Plaintiff, as Wenger's parent and guardian, commenced this action against the school district and Goodell.   Following joinder of issue, the school district moved for summary judgment contending that there was no breach of duty as a matter of law and no circumstances supporting a finding that the school district voluntarily assumed a special duty with respect to plaintiff's son.   Supreme Court granted the motion, however, this Court reversed, holding that, based on the record before us at that time, a factual issue was presented as to whether defendant had assumed a special duty in favor of plaintiff (id.).   Specifically, we noted that while the school district “initially had no duty to prevent Wenger from leaving the school premises as a passenger in Goodell's car”, plaintiff's submissions raised a question of fact as to whether there was “evidence of any assumption of duty by the school district to provide supervision or protection to Wenger over and above that owed to the general population” (id., at 938, 632 N.Y.S.2d 865).   Thereafter, following completion of discovery, the school district again moved for summary judgment and Supreme Court denied the motion, prompting this appeal.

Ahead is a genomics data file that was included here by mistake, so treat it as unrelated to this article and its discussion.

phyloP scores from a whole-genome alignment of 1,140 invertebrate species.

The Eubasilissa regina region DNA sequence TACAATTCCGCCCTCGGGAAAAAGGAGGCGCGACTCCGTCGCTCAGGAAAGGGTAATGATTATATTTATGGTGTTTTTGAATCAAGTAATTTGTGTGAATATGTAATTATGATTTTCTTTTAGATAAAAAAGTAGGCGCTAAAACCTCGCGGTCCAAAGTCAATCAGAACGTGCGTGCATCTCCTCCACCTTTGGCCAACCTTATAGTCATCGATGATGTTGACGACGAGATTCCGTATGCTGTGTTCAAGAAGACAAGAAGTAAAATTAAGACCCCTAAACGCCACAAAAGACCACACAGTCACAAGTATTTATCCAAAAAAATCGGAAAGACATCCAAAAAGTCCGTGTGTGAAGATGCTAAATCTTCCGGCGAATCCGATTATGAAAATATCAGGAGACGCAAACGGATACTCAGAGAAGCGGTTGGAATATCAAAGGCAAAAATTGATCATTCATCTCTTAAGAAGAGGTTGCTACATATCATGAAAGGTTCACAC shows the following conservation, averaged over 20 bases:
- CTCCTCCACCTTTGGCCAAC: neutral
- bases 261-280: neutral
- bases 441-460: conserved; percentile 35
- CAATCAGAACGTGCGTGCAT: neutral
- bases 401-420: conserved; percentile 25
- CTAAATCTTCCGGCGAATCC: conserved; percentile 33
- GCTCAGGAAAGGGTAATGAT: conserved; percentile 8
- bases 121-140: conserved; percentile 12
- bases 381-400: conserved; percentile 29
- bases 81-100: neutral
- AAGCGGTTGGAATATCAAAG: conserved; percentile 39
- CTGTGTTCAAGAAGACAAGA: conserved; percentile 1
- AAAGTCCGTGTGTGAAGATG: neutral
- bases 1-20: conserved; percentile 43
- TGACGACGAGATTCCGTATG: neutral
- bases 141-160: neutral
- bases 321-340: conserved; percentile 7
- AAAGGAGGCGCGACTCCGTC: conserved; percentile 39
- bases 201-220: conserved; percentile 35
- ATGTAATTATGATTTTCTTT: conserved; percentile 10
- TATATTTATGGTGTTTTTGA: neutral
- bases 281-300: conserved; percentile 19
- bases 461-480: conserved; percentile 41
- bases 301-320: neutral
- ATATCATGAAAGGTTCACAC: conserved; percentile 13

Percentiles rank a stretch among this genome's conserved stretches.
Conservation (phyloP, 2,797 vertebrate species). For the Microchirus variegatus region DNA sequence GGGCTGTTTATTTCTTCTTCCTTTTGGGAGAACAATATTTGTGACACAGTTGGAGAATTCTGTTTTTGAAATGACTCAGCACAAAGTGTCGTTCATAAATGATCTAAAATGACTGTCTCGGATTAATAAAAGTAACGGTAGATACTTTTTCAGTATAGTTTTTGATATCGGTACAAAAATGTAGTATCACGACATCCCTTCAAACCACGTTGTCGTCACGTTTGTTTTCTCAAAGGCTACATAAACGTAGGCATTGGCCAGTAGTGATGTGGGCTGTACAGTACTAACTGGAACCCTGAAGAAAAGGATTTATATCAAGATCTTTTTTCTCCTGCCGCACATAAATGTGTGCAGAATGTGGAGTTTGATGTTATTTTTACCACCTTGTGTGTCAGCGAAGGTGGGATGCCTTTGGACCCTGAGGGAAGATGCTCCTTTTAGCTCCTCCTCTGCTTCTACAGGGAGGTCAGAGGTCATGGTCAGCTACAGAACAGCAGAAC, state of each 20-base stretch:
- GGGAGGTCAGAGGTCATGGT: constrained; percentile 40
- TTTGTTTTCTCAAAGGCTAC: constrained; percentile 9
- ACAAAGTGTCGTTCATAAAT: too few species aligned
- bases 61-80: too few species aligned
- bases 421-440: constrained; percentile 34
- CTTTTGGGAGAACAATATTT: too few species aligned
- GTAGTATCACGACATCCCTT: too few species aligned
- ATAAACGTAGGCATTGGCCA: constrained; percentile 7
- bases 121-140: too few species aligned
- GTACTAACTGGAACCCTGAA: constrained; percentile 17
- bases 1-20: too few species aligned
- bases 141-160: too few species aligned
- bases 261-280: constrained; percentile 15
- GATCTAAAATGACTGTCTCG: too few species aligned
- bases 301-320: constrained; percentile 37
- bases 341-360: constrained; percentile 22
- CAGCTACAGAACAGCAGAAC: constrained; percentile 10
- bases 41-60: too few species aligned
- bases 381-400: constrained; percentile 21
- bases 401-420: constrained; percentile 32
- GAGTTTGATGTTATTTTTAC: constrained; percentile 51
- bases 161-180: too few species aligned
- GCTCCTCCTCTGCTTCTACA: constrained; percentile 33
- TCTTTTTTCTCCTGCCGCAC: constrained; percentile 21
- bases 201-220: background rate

Initially, we note that Supreme Court was not precluded from determining the merits of the instant motion by reason of this Court's prior determination on the initial motion for summary judgment.   Our previous determination did not constitute the law of the case (see, McIvor v. Di Benedetto, 121 A.D.2d 519, 522, 503 N.Y.S.2d 836).   Although it is well settled that successive motions for summary judgment based upon facts which could have been set forth from the outset are not encouraged, the school district premises its motion upon facts obtained from various discovery conducted after the denial of the initial motion (see, id.).   Thus, we note additionally that, “[a]s an appellate court, we are not precluded from addressing the merits of the motion” (id., at 522, 503 N.Y.S.2d 836).